Shogun Japanese Restaurant & Steak House's cuisine launched a thousand chefs in New Orleans.
To people who live and work in the area, the cobalt blue-roofed Japanese restaurant hunkered on its own corner of Metairie Heights and Veterans Memorial Boulevard is something of a landmark. Owned and operated by Masako "Peggy" Kamata and her husband, Shogun started life in a small space on the second floor of a strip mall just down the road. It was the first Japanese restaurant in Metairie to offer a sushi bar, replete with chefs slicing and serving sushi right in front of diners.
Shogun Shaped Nola's Sushi Scene
These days, Miss Peggy has retired, and has handed over the restaurant's reins to a longtime, trusted employee Fusao "Tony" Toyonishi, who began his career at Shogun in 1984. "I started here when I was 24 years old, and I have been working here for 39 years," stated Toyonishi.
Born and raised in Osaka, Japan, Toyonishi attended the Tsuji Culinary Institute. "Japanese cuisine, Chinese cuisine, Italian, French—can you believe all in one year?" Toyonishsi laughed. "I learned the basics, how to handle the knife—a Japanese knife, a western knife—and how to cook basics: how to make soups, sauces, lots of things." After his general cooking classes, he also spent an additional three hours per day focusing solely on Japanese cuisine. When Toyonishi first came to the United States, he worked at a sushi restaurant in Houston for several years, but a toxic work environment made him look elsewhere. It was then he discovered an opening at Shogun through a mutual friend.
Although sushi's popularity really hit its stride in the 80s, many people in the United States were still uncomfortable about eating raw fish. Most of Toyonishi's customers in Houston were of Japanese or other Asian descent. But in New Orleans, he was not prepared for the local response. "I was surprised to see people eating mackerel, which is very fishy, and sea urchin, octopus, squid," he confessed. "Here more people choose what Japanese people eat."
After working at Shogun for a few years, Toyonishi, with the Kamata's help, was able to buy his own home. "They are good to their employees," extolled Toyonishi. "They treated the staff like family." According to Toyonishi, Mr. and Mrs. Kamata not only helped with down payments
on homes and vehicles, they also cared about their employees' health and general well-being. "They liked to take care of people."
Perhaps the Kamatas also invested in their employees because like any savvy business people, they sought out the best, and were constantly on the hunt for new talent. "Every time a sushi chef quit or left, they [Mr. and Mrs. Kamata] would go to California or New York and look for a new chef," said Toyonishi.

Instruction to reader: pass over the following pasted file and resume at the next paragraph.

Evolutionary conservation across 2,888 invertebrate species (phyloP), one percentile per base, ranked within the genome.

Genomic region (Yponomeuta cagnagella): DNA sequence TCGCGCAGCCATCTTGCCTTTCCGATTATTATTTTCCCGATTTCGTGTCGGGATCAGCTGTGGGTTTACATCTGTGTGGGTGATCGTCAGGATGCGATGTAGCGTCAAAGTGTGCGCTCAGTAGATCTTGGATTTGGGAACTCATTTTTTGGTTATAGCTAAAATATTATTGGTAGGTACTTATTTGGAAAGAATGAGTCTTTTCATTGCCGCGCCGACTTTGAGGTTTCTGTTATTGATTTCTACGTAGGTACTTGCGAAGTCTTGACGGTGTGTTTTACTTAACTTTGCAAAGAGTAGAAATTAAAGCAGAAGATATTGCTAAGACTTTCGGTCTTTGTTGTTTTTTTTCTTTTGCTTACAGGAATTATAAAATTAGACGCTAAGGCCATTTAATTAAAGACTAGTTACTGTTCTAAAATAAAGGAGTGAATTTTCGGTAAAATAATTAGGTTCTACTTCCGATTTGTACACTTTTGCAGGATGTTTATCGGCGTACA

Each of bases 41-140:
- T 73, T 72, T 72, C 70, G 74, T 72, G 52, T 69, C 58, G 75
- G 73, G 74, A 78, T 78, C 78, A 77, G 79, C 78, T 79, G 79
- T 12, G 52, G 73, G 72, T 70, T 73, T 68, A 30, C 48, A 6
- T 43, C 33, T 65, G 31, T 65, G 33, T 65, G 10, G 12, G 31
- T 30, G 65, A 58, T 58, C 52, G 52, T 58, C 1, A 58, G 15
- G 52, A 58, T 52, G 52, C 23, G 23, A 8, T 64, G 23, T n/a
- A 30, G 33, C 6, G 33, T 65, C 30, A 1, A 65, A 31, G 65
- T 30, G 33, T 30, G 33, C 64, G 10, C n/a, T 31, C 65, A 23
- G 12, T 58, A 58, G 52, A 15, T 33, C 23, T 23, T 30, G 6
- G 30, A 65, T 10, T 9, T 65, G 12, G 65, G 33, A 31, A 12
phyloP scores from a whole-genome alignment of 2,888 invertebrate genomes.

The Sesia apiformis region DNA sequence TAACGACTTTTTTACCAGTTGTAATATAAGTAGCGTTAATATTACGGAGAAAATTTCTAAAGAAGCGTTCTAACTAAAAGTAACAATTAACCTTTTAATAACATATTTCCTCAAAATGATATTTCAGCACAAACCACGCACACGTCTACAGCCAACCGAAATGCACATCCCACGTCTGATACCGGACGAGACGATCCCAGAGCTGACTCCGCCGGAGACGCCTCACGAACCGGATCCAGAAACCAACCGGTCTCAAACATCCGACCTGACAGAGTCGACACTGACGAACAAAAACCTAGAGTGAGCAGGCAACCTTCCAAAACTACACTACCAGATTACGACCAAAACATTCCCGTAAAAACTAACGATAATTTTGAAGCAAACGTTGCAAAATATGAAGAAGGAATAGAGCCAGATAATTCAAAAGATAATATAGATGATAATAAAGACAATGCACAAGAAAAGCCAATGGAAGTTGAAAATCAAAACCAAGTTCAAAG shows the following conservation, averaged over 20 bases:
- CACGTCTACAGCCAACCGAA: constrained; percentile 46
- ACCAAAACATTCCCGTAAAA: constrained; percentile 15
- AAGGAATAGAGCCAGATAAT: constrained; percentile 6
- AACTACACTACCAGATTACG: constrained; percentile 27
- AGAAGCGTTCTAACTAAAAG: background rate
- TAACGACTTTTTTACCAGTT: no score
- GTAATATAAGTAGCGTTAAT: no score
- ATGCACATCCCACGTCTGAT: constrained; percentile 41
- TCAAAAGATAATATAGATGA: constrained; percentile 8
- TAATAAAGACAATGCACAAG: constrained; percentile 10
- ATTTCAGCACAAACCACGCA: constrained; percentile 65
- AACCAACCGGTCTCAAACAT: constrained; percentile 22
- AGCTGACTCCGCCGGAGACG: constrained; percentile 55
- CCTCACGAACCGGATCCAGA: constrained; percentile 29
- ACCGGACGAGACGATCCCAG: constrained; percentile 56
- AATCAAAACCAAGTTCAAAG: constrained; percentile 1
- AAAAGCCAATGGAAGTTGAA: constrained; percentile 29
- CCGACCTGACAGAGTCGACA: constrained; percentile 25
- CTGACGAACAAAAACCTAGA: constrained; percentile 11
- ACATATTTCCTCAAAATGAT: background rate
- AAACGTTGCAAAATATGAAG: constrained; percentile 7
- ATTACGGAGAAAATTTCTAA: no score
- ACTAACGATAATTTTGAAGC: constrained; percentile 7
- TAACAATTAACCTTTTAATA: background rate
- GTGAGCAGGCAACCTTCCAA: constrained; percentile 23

These days, talented chefs, such as Tammy Mai and Atsushi Morishita, are manning the knives at Shogun and serving sushi to the latest generation of New Orleanians. But, over the years, many other chefs and other staff, who honed their skills at the venerated Metairie restaurant moved on, making concentric waves out into the local sushi scene.
Case in point, in 2020, Chef Kazuyuki "Kaz" Ishikawa left Shogun to partner with Eli Ramos to develop Nagomi, New Orleans' first-ever omakase, which basically means "I'll leave it up to you." Three years later, reservations at the little 12-seat, Bywater restaurant are next to impossible to acquire.
Seiji Nakano, previously head sushi chef at Shogun, was recently lured away with an offer to become a business partner and open his own omakase inside Little Tokyo Restaurant on Causeway. The owner of Little Tokyo, Yusuke Kawahara, also worked at Shogun back in the restaurant's beginning, before he went on to launch his own sushi spot on N. Causeway Boulevard back in 1986.
Hana Sushi is a longtime go-to for Japanese cuisine in New Orleans. Located on Hampson Street in the Riverbend, the always-busy neighborhood restaurant is run by Tai Tomiyama, yet another Shogun alumnus, who went on to create what has become a local family favorite for over 30 years.
Originally trained in fine dining back in Japan, Chef Hidetoshi Suzuki (Elvis to his fans) honed his sushi skills at Shogun before opening Fat City's finest (and tiniest?) Japanese joint, Kanno California Sushi Bar. Popular in its obscurity, Chef Hide's place stands out for creative touches including "Dijon" tuna, tossed with mustard seeds and ponzu, or the Elvis roll, loaded with salmon and avocado and topped with Louisiana blue crab meat.
Huy Pham, a first-generation Vietnamese-American chef with a passion for Japanese cuisine who honed his skills behind the counter at Shogun, opened a tiny sushi spot called Yakuza House on Veterans Memorial Boulevard in 2021. A year of better-than-expected popularity enabled Pham to move Yakuza to its current, bigger and better-than-ever location in a brand new building on Severn Avenue just last fall.
Shogun Sushi New Orleans
Though sushi fans can't help but flock to new restaurants opening all across the Greater New Orleans area, they frequently find themselves returning to Shogun. "We have a lot of regular customers, generation to generation," said Toyonishi. The key, according to Toyonishi, is threefold: good chefs, good flavors, and consistency. "We've been serving a bean sprout salad for 40 years. It never changed—same flavors, same quality. That's why we're still here."